On September 25th, we held a 2.5-hour webinar providing a Complete Overview of the IAB Europe Transparency and Consent Framework. As it is usually the case, we had many interested attendees who were keen on learning more. While we usually do our best to make these as interactive as possible, we were simply overwhelmed with questions and had to skip over quite a few to be able to remain on schedule. For this reason, we have decided to answer the questions in a series of blogs. This is the first blog in the series, where we deal with the ‘big picture topics’ surrounding our Framework. The next blogs in the series will delve into the technical questions, and to conclude we will answer policy-related questions about the Framework.

Some of these questions have been edited for clarity, or we have answered to topics which were asked about several times

Please provide definitions for some of the acronyms and terms used:

TCF: Acronym for the Transparency & Consent Framework.

EDAA: The European Interactive Digital Advertising Association. This organisation adheres the self-regulatory framework for online behavioural advertising (‘the OBA Framework’).

OBA: Online Behavioural Advertising. The practice of making use of data about user behaviour online to determine more relevant advertising. The EDAA’s OBA Framework is a tool that allows users to get information about this practice and to opt-out of receiving this targeted form of advertising but does not equate to an objection to data processing as provided for under the GDPR’s data subject rights.

Daisybit: This is the information containing information about consent that is given (or not given) for the various purposes standardised by the Framework as well as for different vendors. The information is compressed into a ‘bit-string’ which is daisy-chained through the online advertising supply chain, hence the name ‘daisybit’.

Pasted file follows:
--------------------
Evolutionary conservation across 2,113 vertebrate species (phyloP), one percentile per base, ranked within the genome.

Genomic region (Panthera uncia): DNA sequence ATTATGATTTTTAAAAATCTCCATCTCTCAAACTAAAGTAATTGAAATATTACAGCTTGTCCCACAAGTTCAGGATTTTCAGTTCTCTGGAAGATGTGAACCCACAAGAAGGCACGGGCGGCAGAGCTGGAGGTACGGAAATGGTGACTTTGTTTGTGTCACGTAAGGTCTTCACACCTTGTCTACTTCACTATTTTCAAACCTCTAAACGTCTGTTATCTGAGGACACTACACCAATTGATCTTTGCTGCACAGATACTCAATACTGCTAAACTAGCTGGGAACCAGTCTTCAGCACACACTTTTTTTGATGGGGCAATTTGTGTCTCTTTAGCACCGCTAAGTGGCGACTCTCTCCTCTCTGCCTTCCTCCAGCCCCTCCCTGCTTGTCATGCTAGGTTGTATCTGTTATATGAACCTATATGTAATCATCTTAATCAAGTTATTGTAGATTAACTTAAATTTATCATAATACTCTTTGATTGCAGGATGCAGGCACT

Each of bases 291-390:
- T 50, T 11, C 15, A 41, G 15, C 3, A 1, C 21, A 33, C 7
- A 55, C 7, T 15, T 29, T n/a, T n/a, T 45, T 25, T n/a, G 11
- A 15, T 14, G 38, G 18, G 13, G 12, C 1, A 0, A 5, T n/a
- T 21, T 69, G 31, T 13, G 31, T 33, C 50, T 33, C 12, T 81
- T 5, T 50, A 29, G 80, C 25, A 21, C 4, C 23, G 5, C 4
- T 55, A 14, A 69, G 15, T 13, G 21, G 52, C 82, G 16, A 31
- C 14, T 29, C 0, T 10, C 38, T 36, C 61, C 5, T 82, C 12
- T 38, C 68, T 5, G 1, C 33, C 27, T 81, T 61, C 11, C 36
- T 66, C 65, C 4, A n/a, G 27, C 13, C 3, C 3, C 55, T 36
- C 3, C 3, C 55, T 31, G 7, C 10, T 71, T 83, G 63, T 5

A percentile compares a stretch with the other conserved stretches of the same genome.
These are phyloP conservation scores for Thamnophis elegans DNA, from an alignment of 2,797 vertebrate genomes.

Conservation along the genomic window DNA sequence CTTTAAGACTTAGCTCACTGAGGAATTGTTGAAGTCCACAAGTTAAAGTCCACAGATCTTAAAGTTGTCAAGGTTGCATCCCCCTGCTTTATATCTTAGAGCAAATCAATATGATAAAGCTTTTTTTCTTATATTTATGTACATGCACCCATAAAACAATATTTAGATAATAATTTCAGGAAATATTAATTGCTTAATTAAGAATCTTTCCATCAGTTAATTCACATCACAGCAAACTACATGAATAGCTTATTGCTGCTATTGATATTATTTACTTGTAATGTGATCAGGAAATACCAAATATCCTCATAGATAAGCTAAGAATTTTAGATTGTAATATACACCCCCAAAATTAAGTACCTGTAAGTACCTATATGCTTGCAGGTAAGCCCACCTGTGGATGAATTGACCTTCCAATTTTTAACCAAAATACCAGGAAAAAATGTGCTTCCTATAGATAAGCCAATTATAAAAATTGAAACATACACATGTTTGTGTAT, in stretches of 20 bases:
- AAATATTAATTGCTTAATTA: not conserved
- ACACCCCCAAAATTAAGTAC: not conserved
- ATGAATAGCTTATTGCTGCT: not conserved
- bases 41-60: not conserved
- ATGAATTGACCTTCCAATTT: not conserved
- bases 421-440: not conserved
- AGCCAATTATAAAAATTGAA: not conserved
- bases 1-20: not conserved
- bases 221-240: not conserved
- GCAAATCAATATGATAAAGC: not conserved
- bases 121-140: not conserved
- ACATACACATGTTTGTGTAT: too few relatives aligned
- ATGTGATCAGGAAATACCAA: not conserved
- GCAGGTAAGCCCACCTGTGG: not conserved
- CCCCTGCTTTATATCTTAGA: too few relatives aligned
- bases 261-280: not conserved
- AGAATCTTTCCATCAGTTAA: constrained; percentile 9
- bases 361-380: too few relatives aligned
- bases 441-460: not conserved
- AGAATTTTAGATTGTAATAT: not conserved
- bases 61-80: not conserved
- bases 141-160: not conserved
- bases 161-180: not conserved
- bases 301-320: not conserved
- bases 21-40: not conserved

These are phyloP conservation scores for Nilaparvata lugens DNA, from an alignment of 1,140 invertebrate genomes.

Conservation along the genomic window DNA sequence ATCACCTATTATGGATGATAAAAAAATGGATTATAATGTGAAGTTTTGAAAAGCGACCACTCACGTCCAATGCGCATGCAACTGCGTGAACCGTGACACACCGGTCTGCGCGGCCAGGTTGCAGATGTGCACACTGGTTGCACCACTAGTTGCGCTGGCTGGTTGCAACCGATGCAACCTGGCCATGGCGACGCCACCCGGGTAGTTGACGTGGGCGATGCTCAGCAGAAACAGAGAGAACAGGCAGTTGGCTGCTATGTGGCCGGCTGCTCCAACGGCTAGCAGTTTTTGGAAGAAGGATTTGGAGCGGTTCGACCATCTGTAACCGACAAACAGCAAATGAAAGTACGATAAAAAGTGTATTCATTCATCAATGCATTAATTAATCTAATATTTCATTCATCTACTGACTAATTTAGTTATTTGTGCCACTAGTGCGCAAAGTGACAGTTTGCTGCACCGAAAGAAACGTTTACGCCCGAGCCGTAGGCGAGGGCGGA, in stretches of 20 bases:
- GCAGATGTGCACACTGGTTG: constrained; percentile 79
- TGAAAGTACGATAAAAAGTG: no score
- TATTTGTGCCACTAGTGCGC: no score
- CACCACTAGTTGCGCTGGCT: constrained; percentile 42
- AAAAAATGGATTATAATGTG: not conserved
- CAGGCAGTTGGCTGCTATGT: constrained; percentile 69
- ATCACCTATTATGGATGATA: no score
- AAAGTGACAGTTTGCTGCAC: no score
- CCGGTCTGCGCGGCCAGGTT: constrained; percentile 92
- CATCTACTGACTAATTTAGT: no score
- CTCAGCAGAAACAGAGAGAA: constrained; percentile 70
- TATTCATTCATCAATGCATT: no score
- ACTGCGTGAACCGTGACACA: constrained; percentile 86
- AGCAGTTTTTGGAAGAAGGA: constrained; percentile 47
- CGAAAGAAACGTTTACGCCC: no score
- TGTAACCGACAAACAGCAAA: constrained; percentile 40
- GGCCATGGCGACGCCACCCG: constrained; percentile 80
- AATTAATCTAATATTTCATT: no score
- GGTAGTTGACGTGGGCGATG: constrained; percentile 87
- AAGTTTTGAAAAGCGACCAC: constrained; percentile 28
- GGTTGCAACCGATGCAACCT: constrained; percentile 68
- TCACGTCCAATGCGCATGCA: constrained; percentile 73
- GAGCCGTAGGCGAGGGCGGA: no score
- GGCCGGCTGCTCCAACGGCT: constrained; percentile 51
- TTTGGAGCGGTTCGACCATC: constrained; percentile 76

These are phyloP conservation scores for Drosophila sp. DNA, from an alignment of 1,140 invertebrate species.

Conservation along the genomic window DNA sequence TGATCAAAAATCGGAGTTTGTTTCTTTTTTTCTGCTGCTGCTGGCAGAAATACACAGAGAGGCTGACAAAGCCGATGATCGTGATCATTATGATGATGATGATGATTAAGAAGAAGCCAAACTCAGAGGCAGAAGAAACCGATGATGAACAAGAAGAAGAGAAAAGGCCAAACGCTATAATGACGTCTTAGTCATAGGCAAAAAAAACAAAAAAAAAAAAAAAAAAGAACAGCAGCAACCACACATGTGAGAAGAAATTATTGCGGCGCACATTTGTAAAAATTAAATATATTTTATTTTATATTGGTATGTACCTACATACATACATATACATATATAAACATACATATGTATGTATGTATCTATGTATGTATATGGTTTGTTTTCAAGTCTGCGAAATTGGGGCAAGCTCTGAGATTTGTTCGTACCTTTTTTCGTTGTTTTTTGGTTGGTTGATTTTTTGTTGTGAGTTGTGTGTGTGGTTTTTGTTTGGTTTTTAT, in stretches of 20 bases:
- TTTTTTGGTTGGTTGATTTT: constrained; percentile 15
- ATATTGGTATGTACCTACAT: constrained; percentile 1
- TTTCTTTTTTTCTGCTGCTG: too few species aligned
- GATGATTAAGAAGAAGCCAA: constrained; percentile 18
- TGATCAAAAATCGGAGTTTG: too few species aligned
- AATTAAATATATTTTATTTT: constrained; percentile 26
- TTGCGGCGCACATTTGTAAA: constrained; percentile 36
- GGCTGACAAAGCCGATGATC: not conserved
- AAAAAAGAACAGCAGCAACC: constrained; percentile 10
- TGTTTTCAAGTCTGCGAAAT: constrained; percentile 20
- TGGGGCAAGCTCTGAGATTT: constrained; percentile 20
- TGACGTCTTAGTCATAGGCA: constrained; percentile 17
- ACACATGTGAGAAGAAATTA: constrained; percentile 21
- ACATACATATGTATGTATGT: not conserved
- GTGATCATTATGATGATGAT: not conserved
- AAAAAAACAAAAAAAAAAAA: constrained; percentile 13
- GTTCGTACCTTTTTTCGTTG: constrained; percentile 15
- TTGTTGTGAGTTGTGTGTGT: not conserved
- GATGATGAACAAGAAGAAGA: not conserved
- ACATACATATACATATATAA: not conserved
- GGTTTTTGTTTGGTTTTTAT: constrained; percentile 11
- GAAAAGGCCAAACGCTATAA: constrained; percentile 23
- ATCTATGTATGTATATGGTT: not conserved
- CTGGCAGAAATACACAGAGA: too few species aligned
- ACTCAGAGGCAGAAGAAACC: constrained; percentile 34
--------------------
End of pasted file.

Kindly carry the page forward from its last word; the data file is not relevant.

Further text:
SSP: Supply-Side Platform. Also referred to as the ‘sell-side’, these are platforms that facilitate the sale of ad space.

DSP: Demand-Side Platform. Also referred to as the ‘buy-side’, these platforms help brands and agencies buy ad space.

Publishers: A publisher in the context of our Framework is any consumer-facing website or application, also referred to as the ‘first-party’. It does not refer exclusively to news publishers.

On Google integration with the IAB Europe Transparency & Consent Framework:

Google has stated during the webinar that it plans to interoperate with the Framework once the current work on updating the Purposes, Policies, and introducing Pubvendors.json is complete. This is so that they avoid integrating with the current Policies and Purposes only to have to transition to the revised ones almost immediately.  Our expectation is that Google will make an announcement over the next 3-4 weeks and will actually be implementing the TCF as from January 2019.

IAB is supporting the Transparency and Consent Framework as well as OBA Framework (EDAA). How do these two initiatives talk to each other? Does the first make the later redundant?

The EDAA’s OBA Framework does not help companies achieve compliance with EU data protection law. It is a self-regulatory framework providing so-called “enhanced notice” through an icon and allowing users to “opt-out” of behavioural targeting. Neither the transparency provided through “enhanced notice” nor the “opt-out” meet the relevant requirements under European data protection law.